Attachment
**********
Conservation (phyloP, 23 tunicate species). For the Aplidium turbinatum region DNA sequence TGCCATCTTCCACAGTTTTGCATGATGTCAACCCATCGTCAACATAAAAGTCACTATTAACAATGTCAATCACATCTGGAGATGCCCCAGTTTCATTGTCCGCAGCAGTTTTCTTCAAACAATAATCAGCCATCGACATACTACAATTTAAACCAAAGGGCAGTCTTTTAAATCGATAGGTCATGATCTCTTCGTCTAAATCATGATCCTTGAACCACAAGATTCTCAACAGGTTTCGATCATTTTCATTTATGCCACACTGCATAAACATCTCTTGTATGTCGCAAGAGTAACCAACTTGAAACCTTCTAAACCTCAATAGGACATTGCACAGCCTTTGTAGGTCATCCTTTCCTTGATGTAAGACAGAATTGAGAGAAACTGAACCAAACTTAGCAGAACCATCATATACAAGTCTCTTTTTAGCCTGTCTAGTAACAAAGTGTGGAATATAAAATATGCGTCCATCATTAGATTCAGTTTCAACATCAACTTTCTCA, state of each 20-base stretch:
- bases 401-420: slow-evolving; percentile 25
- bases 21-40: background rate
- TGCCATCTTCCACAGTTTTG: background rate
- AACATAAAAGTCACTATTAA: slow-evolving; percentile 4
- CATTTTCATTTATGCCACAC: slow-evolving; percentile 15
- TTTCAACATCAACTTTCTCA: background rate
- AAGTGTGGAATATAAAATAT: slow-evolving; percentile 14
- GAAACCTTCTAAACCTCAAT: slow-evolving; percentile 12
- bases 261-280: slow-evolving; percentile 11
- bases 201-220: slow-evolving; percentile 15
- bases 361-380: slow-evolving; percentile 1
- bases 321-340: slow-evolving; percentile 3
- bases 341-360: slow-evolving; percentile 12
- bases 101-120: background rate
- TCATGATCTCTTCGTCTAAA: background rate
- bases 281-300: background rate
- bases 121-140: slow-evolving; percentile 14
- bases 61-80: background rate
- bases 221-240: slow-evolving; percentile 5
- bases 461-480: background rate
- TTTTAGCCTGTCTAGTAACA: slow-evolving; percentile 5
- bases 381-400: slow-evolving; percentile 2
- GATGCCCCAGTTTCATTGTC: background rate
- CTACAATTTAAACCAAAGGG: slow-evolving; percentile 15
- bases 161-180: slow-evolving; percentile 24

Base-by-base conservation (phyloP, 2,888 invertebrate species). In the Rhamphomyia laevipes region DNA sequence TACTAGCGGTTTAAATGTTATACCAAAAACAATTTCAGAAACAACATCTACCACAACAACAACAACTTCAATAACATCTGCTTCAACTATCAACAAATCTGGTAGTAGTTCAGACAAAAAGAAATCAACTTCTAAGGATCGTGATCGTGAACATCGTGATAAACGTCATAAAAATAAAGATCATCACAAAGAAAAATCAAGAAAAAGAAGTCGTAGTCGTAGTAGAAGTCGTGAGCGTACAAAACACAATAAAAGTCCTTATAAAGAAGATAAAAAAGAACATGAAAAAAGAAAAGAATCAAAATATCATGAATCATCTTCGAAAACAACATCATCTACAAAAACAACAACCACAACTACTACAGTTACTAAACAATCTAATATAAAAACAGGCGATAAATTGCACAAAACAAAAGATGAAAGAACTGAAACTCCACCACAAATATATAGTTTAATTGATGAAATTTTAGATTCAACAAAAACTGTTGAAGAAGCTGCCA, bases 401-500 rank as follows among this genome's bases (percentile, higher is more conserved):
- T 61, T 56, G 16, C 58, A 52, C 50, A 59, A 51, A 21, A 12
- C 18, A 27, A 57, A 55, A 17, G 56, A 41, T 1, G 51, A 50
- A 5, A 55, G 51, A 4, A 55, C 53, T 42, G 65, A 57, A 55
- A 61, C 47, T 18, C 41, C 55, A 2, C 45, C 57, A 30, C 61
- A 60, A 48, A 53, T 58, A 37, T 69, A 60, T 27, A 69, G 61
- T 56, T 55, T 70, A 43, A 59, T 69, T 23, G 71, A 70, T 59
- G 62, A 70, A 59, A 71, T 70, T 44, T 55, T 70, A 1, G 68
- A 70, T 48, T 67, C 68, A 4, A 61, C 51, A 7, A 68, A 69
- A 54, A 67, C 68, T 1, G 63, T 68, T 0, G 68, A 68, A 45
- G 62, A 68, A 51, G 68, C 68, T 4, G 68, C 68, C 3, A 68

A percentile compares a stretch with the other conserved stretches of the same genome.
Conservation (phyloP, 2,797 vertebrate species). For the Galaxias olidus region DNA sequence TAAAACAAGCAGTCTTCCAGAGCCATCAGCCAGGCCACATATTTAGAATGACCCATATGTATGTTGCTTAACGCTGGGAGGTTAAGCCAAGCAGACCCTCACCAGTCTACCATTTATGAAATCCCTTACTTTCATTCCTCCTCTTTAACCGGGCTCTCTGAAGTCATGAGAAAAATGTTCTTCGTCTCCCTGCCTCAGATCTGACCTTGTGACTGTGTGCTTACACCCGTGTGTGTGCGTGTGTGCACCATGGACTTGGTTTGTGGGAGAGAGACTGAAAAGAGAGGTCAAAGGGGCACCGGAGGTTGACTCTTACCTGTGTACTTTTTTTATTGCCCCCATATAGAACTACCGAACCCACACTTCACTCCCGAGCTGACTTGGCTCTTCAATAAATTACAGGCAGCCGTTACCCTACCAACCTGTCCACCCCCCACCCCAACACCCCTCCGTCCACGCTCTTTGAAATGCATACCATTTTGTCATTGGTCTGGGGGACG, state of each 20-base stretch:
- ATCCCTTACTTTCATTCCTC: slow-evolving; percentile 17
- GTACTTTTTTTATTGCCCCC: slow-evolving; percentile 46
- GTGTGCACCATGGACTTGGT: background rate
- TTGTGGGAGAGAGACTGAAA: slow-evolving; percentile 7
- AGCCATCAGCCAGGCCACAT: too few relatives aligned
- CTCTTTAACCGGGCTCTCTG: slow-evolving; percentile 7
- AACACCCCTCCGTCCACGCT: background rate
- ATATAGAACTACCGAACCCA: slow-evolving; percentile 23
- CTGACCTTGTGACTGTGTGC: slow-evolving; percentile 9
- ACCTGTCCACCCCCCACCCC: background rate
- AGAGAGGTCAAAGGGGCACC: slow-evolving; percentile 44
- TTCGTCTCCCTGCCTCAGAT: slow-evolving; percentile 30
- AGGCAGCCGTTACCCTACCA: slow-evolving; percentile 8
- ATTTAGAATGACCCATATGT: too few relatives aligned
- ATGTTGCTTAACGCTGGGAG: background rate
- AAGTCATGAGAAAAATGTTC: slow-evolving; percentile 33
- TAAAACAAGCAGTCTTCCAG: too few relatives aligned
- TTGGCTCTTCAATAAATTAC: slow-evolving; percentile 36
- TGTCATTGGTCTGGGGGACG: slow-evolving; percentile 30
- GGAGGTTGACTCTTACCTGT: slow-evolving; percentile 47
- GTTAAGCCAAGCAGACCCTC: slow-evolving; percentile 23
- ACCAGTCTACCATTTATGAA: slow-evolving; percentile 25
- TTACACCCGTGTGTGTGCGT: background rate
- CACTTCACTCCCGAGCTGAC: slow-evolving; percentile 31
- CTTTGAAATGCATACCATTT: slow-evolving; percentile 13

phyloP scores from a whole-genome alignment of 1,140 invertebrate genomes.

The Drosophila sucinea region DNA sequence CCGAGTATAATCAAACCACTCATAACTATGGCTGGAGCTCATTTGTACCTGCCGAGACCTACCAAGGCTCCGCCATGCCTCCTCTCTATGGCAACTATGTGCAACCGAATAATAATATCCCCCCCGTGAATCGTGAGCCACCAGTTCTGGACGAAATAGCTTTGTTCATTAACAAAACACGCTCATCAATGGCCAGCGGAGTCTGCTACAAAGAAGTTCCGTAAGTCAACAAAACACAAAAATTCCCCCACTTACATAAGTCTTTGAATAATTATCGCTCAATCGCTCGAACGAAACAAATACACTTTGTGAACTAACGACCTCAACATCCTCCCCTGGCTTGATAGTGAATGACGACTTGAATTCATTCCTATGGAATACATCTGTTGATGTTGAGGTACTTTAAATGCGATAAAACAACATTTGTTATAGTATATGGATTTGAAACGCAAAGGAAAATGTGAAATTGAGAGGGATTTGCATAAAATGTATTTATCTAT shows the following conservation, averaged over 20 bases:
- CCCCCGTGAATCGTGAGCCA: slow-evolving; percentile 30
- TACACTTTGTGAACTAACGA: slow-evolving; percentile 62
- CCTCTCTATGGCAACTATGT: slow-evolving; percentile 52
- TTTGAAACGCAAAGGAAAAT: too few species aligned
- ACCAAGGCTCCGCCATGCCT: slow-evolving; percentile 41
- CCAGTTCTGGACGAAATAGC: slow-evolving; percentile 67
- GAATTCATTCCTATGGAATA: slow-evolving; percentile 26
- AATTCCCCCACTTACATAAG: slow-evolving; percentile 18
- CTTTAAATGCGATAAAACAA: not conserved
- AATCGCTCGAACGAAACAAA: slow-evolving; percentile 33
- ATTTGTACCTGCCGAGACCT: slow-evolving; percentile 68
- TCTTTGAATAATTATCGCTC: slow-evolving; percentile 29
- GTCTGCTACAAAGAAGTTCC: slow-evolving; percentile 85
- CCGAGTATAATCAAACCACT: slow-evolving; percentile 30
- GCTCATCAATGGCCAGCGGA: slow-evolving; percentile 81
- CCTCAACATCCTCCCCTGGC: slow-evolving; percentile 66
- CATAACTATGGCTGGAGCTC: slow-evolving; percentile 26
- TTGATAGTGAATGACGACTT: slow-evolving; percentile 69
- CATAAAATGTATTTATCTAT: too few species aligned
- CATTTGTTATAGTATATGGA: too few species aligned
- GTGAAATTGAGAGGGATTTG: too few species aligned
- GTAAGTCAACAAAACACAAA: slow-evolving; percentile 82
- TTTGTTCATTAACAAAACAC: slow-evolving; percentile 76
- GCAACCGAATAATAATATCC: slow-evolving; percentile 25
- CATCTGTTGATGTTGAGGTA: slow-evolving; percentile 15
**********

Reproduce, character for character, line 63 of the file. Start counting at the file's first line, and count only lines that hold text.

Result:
- CACTTCACTCCCGAGCTGAC: slow-evolving; percentile 31